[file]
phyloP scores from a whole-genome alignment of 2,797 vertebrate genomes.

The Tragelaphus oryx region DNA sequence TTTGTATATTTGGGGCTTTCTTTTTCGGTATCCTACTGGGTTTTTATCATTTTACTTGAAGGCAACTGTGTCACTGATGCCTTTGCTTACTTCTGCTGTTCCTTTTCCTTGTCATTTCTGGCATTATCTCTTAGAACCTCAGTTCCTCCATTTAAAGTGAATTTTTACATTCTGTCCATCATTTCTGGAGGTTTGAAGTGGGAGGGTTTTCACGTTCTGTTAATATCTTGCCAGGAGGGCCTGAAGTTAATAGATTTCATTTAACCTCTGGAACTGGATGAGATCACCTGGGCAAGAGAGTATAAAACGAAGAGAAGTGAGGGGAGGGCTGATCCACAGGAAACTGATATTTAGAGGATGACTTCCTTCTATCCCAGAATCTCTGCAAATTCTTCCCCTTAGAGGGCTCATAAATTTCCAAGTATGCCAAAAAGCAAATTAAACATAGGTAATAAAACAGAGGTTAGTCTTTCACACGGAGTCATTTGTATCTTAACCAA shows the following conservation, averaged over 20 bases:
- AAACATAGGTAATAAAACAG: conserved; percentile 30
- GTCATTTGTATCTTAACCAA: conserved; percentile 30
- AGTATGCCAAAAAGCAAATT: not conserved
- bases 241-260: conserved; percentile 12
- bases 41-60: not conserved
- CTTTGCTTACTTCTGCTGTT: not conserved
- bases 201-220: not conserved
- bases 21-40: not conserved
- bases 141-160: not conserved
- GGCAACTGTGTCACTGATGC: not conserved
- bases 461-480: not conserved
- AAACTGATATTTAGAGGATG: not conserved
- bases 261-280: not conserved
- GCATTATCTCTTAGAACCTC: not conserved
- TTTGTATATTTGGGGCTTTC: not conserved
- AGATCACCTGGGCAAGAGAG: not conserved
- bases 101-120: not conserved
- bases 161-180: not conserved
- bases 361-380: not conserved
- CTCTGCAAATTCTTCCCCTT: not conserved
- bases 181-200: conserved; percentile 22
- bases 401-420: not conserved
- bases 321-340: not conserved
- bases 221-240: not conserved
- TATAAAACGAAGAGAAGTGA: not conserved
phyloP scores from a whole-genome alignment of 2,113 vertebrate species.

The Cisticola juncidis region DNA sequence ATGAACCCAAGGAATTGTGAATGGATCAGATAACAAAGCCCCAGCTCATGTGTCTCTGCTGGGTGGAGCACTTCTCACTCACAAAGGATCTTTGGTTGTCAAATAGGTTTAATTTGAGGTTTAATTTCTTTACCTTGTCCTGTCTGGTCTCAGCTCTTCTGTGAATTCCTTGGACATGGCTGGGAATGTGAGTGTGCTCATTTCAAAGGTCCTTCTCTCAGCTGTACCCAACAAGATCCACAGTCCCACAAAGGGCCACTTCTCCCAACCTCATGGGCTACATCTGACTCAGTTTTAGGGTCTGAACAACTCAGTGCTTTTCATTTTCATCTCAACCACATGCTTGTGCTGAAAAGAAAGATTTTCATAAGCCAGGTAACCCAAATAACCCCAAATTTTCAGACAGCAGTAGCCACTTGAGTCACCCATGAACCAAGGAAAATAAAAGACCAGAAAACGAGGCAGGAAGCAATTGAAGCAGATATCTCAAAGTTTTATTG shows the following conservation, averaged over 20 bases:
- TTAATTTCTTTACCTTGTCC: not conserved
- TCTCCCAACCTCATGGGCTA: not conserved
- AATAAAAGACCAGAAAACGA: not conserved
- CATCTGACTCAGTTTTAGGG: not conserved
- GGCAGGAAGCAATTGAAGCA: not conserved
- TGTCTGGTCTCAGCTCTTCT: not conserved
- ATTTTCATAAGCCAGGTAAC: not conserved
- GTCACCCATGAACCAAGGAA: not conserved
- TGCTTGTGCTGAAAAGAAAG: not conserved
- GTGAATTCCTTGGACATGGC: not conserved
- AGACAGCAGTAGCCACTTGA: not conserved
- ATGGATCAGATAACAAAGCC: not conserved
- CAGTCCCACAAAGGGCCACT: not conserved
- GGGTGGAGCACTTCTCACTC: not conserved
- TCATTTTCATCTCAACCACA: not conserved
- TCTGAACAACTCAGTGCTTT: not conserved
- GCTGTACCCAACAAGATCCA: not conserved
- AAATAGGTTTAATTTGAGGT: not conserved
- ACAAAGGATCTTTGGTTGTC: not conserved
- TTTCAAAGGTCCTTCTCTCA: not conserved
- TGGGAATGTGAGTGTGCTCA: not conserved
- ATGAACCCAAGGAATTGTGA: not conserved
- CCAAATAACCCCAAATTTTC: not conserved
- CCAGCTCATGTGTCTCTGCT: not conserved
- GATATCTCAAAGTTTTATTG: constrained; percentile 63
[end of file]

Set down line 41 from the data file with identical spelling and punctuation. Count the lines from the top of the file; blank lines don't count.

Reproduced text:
- ATGGATCAGATAACAAAGCC: not conserved